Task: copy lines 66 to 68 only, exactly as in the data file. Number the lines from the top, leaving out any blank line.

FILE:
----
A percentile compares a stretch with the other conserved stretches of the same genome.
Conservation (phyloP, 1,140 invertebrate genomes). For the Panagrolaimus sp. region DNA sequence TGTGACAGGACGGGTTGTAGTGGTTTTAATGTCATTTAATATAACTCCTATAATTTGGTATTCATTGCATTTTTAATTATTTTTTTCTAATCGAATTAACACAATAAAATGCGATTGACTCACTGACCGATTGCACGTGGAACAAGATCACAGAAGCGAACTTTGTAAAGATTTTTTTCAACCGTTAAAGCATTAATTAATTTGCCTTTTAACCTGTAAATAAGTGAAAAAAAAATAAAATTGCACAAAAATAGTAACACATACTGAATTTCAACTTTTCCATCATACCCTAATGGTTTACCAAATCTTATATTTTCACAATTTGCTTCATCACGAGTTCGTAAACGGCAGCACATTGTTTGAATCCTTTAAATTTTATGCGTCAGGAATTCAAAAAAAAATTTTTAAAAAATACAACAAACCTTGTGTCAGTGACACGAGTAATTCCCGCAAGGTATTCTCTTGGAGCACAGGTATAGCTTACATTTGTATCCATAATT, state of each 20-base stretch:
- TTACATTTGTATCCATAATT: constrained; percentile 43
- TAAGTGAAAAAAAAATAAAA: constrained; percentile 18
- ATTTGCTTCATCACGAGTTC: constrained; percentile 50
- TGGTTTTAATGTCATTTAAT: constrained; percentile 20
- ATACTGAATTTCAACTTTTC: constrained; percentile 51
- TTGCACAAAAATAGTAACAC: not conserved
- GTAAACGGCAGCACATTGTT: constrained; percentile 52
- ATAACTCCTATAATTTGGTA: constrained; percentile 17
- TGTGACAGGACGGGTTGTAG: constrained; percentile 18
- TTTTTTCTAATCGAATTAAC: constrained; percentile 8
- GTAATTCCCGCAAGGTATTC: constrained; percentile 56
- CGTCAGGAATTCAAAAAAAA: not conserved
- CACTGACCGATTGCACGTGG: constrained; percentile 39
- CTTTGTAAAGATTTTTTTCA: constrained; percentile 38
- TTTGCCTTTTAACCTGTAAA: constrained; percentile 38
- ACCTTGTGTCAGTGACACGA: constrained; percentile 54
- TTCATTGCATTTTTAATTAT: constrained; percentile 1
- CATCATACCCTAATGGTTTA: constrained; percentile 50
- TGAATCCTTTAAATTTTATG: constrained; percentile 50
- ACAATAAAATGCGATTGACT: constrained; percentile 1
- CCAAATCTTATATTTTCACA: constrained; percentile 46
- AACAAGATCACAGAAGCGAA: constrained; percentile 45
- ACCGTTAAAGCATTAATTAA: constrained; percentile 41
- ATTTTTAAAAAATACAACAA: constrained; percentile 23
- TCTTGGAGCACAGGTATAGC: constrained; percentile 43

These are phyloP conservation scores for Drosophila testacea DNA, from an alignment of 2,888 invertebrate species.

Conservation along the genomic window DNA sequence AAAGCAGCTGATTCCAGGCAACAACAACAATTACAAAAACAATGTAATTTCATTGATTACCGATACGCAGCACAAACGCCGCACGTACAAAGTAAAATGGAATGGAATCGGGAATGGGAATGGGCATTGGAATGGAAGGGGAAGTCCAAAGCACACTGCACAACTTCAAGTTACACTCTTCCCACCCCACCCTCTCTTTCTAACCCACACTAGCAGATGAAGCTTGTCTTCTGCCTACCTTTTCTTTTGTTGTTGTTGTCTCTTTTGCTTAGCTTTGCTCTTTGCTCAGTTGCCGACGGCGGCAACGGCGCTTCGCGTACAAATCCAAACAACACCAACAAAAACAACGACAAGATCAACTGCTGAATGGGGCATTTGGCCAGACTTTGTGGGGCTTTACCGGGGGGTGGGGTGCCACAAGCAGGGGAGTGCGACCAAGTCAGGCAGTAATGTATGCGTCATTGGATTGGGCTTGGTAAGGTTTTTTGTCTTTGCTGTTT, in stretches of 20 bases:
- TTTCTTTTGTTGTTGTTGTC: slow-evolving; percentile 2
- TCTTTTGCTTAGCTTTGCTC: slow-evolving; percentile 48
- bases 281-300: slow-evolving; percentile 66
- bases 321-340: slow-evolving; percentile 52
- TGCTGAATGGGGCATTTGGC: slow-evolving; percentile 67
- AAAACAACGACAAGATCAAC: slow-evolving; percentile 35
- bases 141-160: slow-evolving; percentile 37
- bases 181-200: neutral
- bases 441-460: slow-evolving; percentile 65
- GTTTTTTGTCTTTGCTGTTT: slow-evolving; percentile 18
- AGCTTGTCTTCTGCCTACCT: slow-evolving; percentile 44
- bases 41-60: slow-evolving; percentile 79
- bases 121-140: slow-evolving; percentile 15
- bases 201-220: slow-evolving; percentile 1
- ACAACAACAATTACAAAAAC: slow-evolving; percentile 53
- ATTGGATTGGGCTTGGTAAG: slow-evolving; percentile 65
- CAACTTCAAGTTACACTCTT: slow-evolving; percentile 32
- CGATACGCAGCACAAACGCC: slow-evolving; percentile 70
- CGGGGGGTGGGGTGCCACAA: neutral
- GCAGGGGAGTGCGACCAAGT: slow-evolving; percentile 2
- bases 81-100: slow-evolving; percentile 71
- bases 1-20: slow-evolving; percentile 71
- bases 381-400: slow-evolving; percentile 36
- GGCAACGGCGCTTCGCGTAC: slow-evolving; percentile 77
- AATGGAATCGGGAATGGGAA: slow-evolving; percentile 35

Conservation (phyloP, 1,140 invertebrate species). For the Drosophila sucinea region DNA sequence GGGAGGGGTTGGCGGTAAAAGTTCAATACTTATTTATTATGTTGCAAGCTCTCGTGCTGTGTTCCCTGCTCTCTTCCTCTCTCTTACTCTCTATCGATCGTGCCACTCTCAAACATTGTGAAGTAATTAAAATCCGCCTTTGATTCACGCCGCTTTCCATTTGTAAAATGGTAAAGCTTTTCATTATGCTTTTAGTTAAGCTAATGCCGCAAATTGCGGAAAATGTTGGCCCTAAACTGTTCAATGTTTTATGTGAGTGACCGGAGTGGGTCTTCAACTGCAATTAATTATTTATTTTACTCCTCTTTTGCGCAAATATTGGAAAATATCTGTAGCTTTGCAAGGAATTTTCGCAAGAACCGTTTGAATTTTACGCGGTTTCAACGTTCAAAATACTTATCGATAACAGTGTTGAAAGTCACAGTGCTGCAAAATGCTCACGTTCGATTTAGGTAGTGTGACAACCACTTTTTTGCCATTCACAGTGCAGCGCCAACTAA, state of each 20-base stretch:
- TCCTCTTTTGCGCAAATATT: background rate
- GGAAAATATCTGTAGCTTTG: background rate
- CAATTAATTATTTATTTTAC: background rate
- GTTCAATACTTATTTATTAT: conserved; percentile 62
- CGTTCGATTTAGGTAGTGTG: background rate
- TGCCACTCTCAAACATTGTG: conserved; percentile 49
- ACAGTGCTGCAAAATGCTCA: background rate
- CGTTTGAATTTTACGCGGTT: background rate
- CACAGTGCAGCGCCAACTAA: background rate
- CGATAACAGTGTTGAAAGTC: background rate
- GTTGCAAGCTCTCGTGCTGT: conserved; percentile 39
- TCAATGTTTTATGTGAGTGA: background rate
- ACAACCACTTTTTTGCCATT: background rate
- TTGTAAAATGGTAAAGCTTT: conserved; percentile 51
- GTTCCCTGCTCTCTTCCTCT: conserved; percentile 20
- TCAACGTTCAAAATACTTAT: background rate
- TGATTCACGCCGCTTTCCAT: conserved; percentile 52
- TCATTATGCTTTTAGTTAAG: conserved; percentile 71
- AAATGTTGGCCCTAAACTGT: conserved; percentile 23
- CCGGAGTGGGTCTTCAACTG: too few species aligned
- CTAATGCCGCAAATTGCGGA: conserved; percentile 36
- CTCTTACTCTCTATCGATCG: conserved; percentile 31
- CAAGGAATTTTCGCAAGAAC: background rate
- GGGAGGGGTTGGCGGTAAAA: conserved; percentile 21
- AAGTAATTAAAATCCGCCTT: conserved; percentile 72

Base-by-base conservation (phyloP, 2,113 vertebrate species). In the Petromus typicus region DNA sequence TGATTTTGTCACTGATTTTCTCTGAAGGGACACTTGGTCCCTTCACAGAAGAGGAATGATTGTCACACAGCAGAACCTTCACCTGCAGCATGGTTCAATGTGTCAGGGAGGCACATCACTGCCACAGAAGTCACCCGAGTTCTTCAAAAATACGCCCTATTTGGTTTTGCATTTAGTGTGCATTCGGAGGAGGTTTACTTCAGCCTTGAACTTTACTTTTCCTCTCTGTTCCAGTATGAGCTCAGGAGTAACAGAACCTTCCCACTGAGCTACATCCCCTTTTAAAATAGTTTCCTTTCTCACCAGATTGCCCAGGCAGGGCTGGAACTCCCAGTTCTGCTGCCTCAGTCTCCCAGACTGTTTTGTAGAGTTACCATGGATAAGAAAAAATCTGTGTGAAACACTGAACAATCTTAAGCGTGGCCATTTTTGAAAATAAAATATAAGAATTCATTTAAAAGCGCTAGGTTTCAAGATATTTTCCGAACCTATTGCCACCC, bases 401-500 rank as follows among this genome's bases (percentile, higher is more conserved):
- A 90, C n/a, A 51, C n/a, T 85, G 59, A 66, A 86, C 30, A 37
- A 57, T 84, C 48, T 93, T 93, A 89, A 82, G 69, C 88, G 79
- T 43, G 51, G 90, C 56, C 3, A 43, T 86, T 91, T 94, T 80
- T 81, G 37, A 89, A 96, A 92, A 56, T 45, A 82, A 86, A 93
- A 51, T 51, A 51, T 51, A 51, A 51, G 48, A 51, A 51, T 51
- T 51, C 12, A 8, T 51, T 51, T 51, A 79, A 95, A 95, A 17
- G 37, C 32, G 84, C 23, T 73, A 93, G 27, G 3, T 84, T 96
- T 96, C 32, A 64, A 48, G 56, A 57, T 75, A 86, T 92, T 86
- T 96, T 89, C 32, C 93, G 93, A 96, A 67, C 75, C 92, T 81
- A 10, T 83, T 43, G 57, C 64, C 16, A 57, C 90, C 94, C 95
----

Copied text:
- GTTGCAAGCTCTCGTGCTGT: conserved; percentile 39
- TCAATGTTTTATGTGAGTGA: background rate
- ACAACCACTTTTTTGCCATT: background rate